How a Man Takes a Body Slam

On Wednesday the Republican congressional candidate in Montana’s special election Greg Gianforte physically assaulted Ben Jacobs, a reporter from The Guardian, according to Jacobs himself and Fox News reporters who were present.

Jacobs recorded the interaction and published the audio, tweeting “Listen to me get body-slammed in Montana.”

The question Jacobs had asked Gianforte was about the Congressional Budget Office’s score of the new health-care bill. Gianforte can be heard saying, “I’m sick and tired of you guys,” and then there’s what sounds like an altercation, and then “The last time you came here you did the same thing. Get the hell out of here. Get the hell out of here.” Then Jacobs says, as if narrating for the audio recorder, “You just body-slammed me and broke my glasses.”

Jacobs reported the incident to law enforcement, and the local sheriff’s office has charged him with misdemeanor assault. In this case, the legal charge of assault is amplified by the fact that the attacker is a person seeking political power and the victim a journalist whose job is to ask questions—often uncomfortable ones that a politician will not want to talk about, at times when the politician does not want to talk about them.

Many were quick to condemn the attack, but not everyone did so without qualification. Shortly after the incident last night, Laura Ingram, a popular talk-radio personality, asked: “Politicians always need to keep their cool. But what would most Montana men do if ‘body slammed’ for no reason by another man?”

She followed that with: “Did anyone get his lunch money stolen today and then run to tell the recess monitor?”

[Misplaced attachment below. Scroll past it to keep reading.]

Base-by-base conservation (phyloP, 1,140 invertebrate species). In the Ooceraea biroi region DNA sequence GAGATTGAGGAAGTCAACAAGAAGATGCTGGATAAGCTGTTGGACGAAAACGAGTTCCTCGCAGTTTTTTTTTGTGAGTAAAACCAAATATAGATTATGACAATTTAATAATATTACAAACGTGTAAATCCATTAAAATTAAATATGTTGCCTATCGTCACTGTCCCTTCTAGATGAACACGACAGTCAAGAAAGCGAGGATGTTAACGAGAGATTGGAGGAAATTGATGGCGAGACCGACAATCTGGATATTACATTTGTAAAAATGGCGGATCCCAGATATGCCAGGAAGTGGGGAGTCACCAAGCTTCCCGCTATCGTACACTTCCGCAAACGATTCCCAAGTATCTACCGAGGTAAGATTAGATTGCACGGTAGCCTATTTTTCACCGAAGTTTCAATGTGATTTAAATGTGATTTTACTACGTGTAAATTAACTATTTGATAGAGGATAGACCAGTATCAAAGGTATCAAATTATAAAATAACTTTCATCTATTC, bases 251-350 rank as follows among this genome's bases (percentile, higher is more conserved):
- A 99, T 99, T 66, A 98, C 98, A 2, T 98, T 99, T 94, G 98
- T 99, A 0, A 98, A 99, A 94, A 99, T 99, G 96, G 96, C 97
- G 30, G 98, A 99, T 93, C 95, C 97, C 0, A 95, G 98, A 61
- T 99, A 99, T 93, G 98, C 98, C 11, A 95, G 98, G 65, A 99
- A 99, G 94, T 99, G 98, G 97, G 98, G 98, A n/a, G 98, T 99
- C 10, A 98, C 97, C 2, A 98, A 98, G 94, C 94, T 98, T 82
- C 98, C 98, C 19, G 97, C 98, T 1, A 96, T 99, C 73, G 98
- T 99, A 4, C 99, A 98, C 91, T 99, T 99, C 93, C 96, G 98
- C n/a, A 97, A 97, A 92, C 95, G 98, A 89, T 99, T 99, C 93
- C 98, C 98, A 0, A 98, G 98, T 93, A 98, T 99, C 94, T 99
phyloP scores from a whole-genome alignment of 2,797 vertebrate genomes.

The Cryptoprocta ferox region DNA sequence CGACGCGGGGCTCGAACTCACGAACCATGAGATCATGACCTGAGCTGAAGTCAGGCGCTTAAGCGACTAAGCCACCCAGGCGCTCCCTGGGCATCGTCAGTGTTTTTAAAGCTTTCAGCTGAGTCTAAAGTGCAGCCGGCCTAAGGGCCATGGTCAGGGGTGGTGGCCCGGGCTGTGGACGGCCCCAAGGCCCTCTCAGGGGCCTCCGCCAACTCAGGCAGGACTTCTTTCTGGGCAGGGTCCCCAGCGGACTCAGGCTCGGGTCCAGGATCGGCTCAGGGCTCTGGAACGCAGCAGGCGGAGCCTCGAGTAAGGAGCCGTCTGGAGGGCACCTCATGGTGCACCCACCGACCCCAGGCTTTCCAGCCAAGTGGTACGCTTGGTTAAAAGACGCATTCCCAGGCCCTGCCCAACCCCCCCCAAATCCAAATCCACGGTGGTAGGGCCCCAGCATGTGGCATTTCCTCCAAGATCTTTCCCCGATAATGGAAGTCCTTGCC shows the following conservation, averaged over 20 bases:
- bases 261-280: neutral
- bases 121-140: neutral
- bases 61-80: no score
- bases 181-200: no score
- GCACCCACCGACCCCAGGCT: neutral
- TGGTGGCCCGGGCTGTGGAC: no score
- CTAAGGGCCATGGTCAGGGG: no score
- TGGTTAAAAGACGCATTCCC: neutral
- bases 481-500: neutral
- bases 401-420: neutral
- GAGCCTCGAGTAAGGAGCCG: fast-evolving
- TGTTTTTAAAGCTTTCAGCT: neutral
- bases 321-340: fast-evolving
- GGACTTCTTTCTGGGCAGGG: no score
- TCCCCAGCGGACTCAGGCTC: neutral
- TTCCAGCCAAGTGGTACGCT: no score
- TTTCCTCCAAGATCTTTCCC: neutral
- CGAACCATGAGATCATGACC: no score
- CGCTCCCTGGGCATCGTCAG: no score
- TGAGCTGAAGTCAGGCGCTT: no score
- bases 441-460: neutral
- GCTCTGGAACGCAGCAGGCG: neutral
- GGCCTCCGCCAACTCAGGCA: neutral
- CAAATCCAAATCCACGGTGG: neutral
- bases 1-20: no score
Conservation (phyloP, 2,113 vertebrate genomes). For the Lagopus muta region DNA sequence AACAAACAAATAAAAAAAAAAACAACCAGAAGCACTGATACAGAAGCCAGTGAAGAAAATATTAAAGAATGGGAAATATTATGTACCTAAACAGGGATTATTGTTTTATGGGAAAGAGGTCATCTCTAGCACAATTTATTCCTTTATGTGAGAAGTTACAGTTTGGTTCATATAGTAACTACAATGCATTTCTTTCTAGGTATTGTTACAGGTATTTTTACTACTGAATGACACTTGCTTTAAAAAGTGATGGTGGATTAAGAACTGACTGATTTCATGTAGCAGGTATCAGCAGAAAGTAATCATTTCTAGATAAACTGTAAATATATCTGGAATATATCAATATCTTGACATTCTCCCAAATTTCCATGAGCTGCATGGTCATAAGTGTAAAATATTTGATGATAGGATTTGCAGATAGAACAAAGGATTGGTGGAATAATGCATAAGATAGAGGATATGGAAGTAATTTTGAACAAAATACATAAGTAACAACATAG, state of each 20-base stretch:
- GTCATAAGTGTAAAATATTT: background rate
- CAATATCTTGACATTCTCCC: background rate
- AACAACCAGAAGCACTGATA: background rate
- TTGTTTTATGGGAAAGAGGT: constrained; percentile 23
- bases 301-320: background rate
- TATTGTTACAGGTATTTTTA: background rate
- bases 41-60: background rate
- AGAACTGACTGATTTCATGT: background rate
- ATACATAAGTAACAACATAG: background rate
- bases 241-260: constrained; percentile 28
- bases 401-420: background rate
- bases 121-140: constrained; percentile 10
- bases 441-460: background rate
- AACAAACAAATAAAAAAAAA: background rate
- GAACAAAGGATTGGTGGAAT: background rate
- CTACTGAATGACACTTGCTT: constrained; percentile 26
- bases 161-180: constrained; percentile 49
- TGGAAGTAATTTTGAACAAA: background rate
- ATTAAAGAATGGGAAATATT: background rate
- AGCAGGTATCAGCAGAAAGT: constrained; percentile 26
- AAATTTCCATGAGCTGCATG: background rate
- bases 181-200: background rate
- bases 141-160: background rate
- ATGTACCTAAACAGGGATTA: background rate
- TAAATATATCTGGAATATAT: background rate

There’s a lot in that reaction, including a break from the calls for “law and order” or “rule of law” that come when a other members of the community do the assaulting. There is also the invocation of a very particular idea of American manliness. The idea that in Montana, land of the Marlboro man, a body slam is met with a body slam. The man with the most slams gets the cattle and the cigarettes and gets to name the mountain ranges.

This morning writer Erin Gloria Ryan tweeted, “It has not been a good 24 hours for masculinity.” It’s a sort of evergreen tweet that might be true at most times over the last several thousand years. In the Ingraham sense of masculinity, at least. The toxic kind where men are taught to be emotionally isolated paragons of dominance.

Masculinity isn’t going away any time soon, but there can be an amplification of a masculinity reform movement—from toxic to less toxic, and possibly even to rational masculinity or productive masculinity or whatever it should be called. An acknowledgment that femininity and masculinity can be embraced and practiced well. I’m not suggesting that some political aspirants form a Masculinity Reform Party, but I’m also not not suggesting it.

From what I know of the Gianforte situation, masculinity feels almost like parody––a body slam, as Jacobs put it. The same thing that happens in professional wrestling, where androgen-loaded men growl at one another and rip through their shirts by flexing their chests. A body slam is a step below climbing up a table and launching onto one’s opponent elbow first.

Meanwhile, Jacobs’s reaction was to get up and call out the situation for what it was. He started asking for names of witnesses to the assault who will be assets to his case as it plays out in courts of law and public opinion.

This was the judicious, prescient reaction. The visceral instinct to physically attack a person who has just attacked you is strong; the surge of adrenal hormones makes it feel possible and necessary. That circuitry is increasingly vestigial, but overriding it and playing the longer game requires an active decision. It means being able to concede having been physically overpowered, a break with the idea of masculinity as an amalgam of dominance and violence. It means redefining strength.

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